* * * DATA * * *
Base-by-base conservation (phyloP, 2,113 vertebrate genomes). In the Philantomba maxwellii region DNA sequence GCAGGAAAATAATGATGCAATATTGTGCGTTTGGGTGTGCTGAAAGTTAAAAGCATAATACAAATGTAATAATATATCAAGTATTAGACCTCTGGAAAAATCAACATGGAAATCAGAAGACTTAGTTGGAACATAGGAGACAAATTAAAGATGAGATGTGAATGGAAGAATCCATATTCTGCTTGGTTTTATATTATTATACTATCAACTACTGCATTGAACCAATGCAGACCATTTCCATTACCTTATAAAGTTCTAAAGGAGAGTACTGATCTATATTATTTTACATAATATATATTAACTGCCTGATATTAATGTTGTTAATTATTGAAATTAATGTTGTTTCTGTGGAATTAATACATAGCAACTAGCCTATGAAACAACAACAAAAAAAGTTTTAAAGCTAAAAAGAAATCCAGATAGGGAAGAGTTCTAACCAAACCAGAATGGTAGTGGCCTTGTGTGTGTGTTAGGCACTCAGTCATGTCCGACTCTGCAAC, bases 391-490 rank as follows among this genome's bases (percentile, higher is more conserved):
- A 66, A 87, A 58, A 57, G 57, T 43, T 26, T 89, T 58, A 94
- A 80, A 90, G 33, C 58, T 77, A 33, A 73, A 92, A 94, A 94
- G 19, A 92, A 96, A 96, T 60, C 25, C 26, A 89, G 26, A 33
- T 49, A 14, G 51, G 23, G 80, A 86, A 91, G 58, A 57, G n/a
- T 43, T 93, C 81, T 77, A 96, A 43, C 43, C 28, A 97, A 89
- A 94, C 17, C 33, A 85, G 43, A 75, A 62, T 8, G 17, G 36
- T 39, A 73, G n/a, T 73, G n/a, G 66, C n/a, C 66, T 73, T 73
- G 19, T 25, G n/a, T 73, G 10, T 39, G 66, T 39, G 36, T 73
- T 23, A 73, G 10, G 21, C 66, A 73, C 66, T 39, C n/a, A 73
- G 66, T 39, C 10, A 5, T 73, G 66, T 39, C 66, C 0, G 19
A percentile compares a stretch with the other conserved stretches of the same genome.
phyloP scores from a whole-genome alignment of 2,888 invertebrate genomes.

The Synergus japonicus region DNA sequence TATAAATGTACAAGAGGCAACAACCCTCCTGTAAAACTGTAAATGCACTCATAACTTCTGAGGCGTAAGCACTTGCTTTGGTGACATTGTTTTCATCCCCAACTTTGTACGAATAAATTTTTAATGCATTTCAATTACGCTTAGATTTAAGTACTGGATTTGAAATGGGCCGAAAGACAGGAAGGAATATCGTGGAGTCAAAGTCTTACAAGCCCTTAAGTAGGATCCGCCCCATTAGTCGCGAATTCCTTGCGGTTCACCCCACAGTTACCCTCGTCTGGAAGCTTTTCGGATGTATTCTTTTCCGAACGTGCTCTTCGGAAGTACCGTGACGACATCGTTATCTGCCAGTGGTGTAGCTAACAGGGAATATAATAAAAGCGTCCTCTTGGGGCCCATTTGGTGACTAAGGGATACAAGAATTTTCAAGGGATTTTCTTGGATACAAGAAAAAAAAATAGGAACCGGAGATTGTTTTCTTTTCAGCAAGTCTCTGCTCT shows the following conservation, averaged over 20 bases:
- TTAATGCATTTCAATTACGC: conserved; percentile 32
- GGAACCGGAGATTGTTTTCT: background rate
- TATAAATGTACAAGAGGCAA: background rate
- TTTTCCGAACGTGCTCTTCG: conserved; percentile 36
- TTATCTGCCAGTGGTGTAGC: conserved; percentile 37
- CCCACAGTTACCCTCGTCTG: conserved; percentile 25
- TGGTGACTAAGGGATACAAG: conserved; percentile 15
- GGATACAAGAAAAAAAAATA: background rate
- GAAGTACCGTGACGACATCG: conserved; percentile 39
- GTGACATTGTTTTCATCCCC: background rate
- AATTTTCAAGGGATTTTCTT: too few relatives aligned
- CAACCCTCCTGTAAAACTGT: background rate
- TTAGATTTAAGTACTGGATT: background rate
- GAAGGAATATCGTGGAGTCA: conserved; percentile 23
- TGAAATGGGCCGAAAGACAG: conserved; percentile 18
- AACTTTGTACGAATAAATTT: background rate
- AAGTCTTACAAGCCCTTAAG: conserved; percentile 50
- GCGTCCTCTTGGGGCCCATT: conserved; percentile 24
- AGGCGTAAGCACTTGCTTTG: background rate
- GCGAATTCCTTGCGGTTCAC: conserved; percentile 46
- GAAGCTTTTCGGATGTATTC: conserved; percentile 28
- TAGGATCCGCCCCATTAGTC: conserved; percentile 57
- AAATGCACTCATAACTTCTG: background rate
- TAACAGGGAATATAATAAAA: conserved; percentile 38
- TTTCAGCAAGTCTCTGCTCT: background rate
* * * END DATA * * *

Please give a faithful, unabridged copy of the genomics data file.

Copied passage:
Base-by-base conservation (phyloP, 2,113 vertebrate genomes). In the Philantomba maxwellii region DNA sequence GCAGGAAAATAATGATGCAATATTGTGCGTTTGGGTGTGCTGAAAGTTAAAAGCATAATACAAATGTAATAATATATCAAGTATTAGACCTCTGGAAAAATCAACATGGAAATCAGAAGACTTAGTTGGAACATAGGAGACAAATTAAAGATGAGATGTGAATGGAAGAATCCATATTCTGCTTGGTTTTATATTATTATACTATCAACTACTGCATTGAACCAATGCAGACCATTTCCATTACCTTATAAAGTTCTAAAGGAGAGTACTGATCTATATTATTTTACATAATATATATTAACTGCCTGATATTAATGTTGTTAATTATTGAAATTAATGTTGTTTCTGTGGAATTAATACATAGCAACTAGCCTATGAAACAACAACAAAAAAAGTTTTAAAGCTAAAAAGAAATCCAGATAGGGAAGAGTTCTAACCAAACCAGAATGGTAGTGGCCTTGTGTGTGTGTTAGGCACTCAGTCATGTCCGACTCTGCAAC, bases 391-490 rank as follows among this genome's bases (percentile, higher is more conserved):
- A 66, A 87, A 58, A 57, G 57, T 43, T 26, T 89, T 58, A 94
- A 80, A 90, G 33, C 58, T 77, A 33, A 73, A 92, A 94, A 94
- G 19, A 92, A 96, A 96, T 60, C 25, C 26, A 89, G 26, A 33
- T 49, A 14, G 51, G 23, G 80, A 86, A 91, G 58, A 57, G n/a
- T 43, T 93, C 81, T 77, A 96, A 43, C 43, C 28, A 97, A 89
- A 94, C 17, C 33, A 85, G 43, A 75, A 62, T 8, G 17, G 36
- T 39, A 73, G n/a, T 73, G n/a, G 66, C n/a, C 66, T 73, T 73
- G 19, T 25, G n/a, T 73, G 10, T 39, G 66, T 39, G 36, T 73
- T 23, A 73, G 10, G 21, C 66, A 73, C 66, T 39, C n/a, A 73
- G 66, T 39, C 10, A 5, T 73, G 66, T 39, C 66, C 0, G 19
A percentile compares a stretch with the other conserved stretches of the same genome.
phyloP scores from a whole-genome alignment of 2,888 invertebrate genomes.

The Synergus japonicus region DNA sequence TATAAATGTACAAGAGGCAACAACCCTCCTGTAAAACTGTAAATGCACTCATAACTTCTGAGGCGTAAGCACTTGCTTTGGTGACATTGTTTTCATCCCCAACTTTGTACGAATAAATTTTTAATGCATTTCAATTACGCTTAGATTTAAGTACTGGATTTGAAATGGGCCGAAAGACAGGAAGGAATATCGTGGAGTCAAAGTCTTACAAGCCCTTAAGTAGGATCCGCCCCATTAGTCGCGAATTCCTTGCGGTTCACCCCACAGTTACCCTCGTCTGGAAGCTTTTCGGATGTATTCTTTTCCGAACGTGCTCTTCGGAAGTACCGTGACGACATCGTTATCTGCCAGTGGTGTAGCTAACAGGGAATATAATAAAAGCGTCCTCTTGGGGCCCATTTGGTGACTAAGGGATACAAGAATTTTCAAGGGATTTTCTTGGATACAAGAAAAAAAAATAGGAACCGGAGATTGTTTTCTTTTCAGCAAGTCTCTGCTCT shows the following conservation, averaged over 20 bases:
- TTAATGCATTTCAATTACGC: conserved; percentile 32
- GGAACCGGAGATTGTTTTCT: background rate
- TATAAATGTACAAGAGGCAA: background rate
- TTTTCCGAACGTGCTCTTCG: conserved; percentile 36
- TTATCTGCCAGTGGTGTAGC: conserved; percentile 37
- CCCACAGTTACCCTCGTCTG: conserved; percentile 25
- TGGTGACTAAGGGATACAAG: conserved; percentile 15
- GGATACAAGAAAAAAAAATA: background rate
- GAAGTACCGTGACGACATCG: conserved; percentile 39
- GTGACATTGTTTTCATCCCC: background rate
- AATTTTCAAGGGATTTTCTT: too few relatives aligned
- CAACCCTCCTGTAAAACTGT: background rate
- TTAGATTTAAGTACTGGATT: background rate
- GAAGGAATATCGTGGAGTCA: conserved; percentile 23
- TGAAATGGGCCGAAAGACAG: conserved; percentile 18
- AACTTTGTACGAATAAATTT: background rate
- AAGTCTTACAAGCCCTTAAG: conserved; percentile 50
- GCGTCCTCTTGGGGCCCATT: conserved; percentile 24
- AGGCGTAAGCACTTGCTTTG: background rate
- GCGAATTCCTTGCGGTTCAC: conserved; percentile 46
- GAAGCTTTTCGGATGTATTC: conserved; percentile 28
- TAGGATCCGCCCCATTAGTC: conserved; percentile 57
- AAATGCACTCATAACTTCTG: background rate
- TAACAGGGAATATAATAAAA: conserved; percentile 38
- TTTCAGCAAGTCTCTGCTCT: background rate